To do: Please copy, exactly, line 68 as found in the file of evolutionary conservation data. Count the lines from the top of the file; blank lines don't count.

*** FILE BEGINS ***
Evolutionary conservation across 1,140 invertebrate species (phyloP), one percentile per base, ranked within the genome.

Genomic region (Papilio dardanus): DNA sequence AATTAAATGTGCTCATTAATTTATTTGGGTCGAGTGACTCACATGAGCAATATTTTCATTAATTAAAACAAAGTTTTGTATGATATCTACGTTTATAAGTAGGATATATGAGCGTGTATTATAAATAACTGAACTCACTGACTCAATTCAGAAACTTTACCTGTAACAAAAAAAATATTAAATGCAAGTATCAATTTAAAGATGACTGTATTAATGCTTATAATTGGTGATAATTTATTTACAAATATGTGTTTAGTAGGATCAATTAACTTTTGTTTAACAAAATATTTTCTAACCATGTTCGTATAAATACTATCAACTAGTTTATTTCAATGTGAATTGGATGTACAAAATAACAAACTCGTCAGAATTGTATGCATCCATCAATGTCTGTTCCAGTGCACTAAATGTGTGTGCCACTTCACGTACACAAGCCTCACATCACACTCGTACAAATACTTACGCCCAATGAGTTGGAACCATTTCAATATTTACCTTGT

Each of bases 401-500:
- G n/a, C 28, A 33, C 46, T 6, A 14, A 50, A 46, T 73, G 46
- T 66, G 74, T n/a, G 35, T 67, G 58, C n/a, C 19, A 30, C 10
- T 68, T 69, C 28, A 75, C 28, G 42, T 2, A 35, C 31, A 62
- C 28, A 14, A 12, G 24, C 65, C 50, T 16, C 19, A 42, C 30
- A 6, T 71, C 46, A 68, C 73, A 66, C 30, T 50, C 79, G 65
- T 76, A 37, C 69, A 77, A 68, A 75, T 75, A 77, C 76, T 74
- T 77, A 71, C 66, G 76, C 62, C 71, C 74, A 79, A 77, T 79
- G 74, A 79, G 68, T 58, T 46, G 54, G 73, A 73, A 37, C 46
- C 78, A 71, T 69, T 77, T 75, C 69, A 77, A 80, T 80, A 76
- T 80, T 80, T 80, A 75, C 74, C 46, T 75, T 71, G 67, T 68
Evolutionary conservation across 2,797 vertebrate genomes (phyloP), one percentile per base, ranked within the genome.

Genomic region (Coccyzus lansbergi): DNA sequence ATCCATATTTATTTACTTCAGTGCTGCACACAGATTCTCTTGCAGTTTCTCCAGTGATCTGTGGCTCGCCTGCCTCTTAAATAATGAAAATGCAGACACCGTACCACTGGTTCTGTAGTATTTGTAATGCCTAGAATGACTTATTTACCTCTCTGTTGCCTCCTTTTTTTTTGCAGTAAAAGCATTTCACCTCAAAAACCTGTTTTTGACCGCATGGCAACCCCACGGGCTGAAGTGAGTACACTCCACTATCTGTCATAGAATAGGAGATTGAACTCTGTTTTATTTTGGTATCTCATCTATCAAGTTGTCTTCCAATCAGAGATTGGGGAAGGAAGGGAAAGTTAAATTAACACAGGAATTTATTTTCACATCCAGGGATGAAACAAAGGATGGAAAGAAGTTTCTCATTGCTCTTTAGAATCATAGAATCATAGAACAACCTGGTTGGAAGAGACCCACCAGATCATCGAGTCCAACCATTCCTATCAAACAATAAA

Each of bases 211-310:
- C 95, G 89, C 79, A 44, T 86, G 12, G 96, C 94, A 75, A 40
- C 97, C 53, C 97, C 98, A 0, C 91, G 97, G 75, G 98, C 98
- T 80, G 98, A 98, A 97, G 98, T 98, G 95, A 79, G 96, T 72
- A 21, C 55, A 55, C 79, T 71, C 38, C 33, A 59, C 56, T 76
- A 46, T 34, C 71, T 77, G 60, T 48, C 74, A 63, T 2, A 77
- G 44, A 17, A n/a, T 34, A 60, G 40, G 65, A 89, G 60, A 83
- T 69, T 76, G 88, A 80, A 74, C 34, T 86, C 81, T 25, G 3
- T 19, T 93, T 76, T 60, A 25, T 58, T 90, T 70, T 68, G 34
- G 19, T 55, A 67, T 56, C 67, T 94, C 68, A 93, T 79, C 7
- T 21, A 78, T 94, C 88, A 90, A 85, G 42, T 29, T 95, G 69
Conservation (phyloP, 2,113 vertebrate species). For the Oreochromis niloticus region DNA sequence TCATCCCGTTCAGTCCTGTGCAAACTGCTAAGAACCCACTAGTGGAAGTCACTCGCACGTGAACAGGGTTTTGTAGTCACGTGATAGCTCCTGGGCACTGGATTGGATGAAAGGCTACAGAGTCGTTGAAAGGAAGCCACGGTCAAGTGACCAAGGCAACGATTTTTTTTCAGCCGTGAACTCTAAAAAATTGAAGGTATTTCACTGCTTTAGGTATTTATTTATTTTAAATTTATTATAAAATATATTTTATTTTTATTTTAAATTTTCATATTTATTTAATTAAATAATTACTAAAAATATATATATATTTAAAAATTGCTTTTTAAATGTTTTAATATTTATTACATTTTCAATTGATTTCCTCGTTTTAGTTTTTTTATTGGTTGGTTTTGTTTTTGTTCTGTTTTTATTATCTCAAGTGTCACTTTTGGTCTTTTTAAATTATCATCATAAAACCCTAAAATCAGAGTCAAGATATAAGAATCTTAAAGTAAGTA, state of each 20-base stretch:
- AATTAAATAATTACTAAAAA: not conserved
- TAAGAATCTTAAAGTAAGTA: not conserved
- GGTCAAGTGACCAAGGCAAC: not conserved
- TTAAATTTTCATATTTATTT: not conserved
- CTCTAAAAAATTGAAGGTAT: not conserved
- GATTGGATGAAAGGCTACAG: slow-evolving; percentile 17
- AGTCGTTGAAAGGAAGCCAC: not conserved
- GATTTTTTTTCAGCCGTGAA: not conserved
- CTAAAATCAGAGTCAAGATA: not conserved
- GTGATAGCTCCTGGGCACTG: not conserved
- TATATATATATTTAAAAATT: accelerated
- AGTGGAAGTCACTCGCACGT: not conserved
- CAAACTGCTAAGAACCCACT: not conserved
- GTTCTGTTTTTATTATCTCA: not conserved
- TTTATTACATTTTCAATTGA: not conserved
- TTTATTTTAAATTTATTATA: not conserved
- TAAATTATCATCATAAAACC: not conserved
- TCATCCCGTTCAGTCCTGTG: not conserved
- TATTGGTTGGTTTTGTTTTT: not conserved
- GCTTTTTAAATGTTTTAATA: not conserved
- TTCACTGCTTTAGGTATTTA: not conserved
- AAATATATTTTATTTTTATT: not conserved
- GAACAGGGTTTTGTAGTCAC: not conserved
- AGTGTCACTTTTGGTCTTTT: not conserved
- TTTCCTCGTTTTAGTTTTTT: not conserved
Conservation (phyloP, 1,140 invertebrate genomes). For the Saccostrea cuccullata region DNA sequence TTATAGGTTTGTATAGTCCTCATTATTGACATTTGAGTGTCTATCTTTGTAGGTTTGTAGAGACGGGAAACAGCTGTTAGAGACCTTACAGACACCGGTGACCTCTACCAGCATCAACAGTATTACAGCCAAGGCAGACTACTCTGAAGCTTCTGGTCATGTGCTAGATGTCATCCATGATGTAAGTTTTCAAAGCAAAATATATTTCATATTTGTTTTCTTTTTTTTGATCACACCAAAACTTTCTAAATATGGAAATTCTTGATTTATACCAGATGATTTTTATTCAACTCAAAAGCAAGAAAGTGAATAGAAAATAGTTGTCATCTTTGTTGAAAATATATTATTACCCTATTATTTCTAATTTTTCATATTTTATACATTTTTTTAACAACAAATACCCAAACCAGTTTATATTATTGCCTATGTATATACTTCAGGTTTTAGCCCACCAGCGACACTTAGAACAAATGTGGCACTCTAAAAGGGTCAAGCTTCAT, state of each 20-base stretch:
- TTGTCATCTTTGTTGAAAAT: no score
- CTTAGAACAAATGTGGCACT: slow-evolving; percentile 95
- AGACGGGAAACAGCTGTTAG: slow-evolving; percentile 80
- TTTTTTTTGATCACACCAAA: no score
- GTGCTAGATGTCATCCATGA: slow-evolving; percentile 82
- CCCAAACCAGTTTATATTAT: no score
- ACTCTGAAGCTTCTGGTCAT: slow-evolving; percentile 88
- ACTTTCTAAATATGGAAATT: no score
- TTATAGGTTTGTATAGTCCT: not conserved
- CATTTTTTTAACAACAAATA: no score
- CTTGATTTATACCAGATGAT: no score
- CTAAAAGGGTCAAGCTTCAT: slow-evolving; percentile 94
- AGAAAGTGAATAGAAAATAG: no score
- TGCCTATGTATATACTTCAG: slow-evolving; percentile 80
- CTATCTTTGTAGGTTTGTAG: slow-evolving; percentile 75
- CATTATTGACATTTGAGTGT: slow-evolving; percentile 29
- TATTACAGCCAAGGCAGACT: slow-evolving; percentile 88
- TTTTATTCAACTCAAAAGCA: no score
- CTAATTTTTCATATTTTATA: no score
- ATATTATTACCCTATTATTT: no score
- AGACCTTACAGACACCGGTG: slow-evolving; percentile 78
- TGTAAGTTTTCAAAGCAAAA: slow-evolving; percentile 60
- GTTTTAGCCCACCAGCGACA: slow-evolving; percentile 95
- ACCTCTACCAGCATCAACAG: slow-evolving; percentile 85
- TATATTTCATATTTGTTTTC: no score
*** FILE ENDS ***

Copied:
- CTATCTTTGTAGGTTTGTAG: slow-evolving; percentile 75